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Commuting, Wages and Bargaining Power

  • Rupert, Peter
  • Stancanelli, Elena G F
  • Wasmer, Etienne

A search model of the labor market is augmented to include commuting time to work. The theory posits that wages are positively related to commute distance, by a factor itself depending negatively on the bargaining power of workers. Since not all combinations of distance and wages are accepted, there is non-random selection of accepted job offers. We build on these ingredients to explore in the data the relationship between wages and commute time. We find that neglecting to account for this selection will bias downward the wage impact of commuting, and marginally affect the coefficients on education, age and gender. The correlation between the residuals of the selectivity equation and the distance equation is -0.70, showing the large impact of commute time on job acceptance decisions. We also use the theory to calculate the bargaining power of workers which largely varies depending on demographic groups: it appears to be much larger for men than that for women and that the bargaining power of women with young children is essentially zero.

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Paper provided by Department of Economics, UC Santa Barbara in its series University of California at Santa Barbara, Economics Working Paper Series with number qt1wf7x3rg.

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Date of creation: 01 Oct 2009
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Handle: RePEc:cdl:ucsbec:qt1wf7x3rg
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  1. Diamond, Peter A, 1981. "Mobility Costs, Frictional Unemployment, and Efficiency," Journal of Political Economy, University of Chicago Press, vol. 89(4), pages 798-812, August.
  2. Gautier, Pieter A & Zenou, Yves, 2008. "Car Ownership and the Labour Market of Ethnic Minorities," CEPR Discussion Papers 7061, C.E.P.R. Discussion Papers.
  3. Alan Manning, 2003. "The Real Thin Theory: Monopsony in Modern Labour Markets," CEP Discussion Papers dp0564, Centre for Economic Performance, LSE.
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  5. Jos van Ommeren & Gerard J. van den Berg & Cees Gorter, 2000. "Estimating the Marginal Willingness to Pay for Commuting," Journal of Regional Science, Wiley Blackwell, vol. 40(3), pages 541-563.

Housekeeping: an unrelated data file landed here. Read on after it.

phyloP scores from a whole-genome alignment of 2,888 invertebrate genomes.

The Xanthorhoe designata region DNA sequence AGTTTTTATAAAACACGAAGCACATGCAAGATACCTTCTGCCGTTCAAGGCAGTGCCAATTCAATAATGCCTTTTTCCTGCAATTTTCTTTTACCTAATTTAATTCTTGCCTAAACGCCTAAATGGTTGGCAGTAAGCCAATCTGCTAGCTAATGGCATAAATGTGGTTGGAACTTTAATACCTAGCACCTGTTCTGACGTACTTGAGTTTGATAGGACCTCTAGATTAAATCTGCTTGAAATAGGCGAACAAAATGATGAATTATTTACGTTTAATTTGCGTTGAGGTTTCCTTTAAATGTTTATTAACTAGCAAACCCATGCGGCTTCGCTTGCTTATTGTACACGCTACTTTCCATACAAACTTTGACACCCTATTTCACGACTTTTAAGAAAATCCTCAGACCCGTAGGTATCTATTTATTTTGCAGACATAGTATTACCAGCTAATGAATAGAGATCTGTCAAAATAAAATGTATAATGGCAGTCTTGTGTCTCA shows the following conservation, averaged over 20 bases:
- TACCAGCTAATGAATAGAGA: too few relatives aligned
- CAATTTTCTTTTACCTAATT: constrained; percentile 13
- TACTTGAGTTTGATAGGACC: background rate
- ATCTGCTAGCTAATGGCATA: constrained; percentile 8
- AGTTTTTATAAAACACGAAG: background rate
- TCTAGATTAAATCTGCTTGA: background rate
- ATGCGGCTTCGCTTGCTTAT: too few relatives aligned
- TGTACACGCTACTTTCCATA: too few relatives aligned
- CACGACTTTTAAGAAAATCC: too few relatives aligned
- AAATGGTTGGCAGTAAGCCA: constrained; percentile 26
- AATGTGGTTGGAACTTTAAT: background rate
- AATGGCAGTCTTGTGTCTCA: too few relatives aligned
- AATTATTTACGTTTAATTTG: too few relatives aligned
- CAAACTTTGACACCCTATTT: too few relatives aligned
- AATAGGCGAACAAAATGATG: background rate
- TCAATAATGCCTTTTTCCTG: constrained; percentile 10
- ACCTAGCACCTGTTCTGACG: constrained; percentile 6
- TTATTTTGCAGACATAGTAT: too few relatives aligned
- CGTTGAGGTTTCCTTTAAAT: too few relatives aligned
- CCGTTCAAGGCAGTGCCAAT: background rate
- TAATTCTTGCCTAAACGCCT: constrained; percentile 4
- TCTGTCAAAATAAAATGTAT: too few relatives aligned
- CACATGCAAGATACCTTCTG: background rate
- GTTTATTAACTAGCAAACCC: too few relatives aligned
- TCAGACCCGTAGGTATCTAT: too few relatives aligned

6. Cahuc, Pierre & Postel-Vinay, Fabien & Robin, Jean-Marc, 2003. "Wage Bargaining with On-The-Job Search: Theory and Evidence," CEPR Discussion Papers 4154, C.E.P.R. Discussion Papers.
  7. Shihe Fu & Stephen L. Ross, 2010. "Wage Premia in Employment Clusters: Agglomeration or Worker Heterogeneity?," Working Papers 10-04, Center for Economic Studies, U.S. Census Bureau.
  8. Hans Bloemen & Elena Stancanelli, 2001. "Individual Wealth, Reservation Wages, and Transitions into Employment," Sciences Po publications info:hdl:2441/9704, Sciences Po.
  9. Gaumont, Damien & Schindler, Martin & Wright, Randall, 2006. "Alternative theories of wage dispersion," European Economic Review, Elsevier, vol. 50(4), pages 831-848, May.
  10. Wasmer, Etienne & Zenou, Yves, 1999. "Does Space Affect Search? A Theory of Local Unemployment," CEPR Discussion Papers 2157, C.E.P.R. Discussion Papers.
  11. Gaumont Damien & Schindler Martin & Wright Randall, 2006. "Equilibrium Wage Dispersion: An Example," The B.E. Journal of Macroeconomics, De Gruyter, vol. 6(2), pages 1-18, October.
  12. John M. Abowd & Francis Kramarz, 1992. "A Test of Negotiation and Incentive Compensation Models Using Longitudinal French Enterprise Data," NBER Working Papers 4044, National Bureau of Economic Research, Inc.
  13. van den Berg, Gerard J & Gorter, Cees, 1997. "Job Search and Commuting Time," Journal of Business & Economic Statistics, American Statistical Association, vol. 15(2), pages 269-81, April.
  14. Diamond, Peter A, 1982. "Wage Determination and Efficiency in Search Equilibrium," Review of Economic Studies, Wiley Blackwell, vol. 49(2), pages 217-27, April.
  15. George J. Stigler, 1961. "The Economics of Information," Journal of Political Economy, University of Chicago Press, vol. 69, pages 213.
  16. repec:dgr:uvatin:20080106 is not listed on IDEAS
  17. David Roodman, 2009. "Estimating Fully Observed Recursive Mixed-Process Models with cmp," Working Papers 168, Center for Global Development.
  18. Lucas, Robert Jr. & Prescott, Edward C., 1974. "Equilibrium search and unemployment," Journal of Economic Theory, Elsevier, vol. 7(2), pages 188-209, February.
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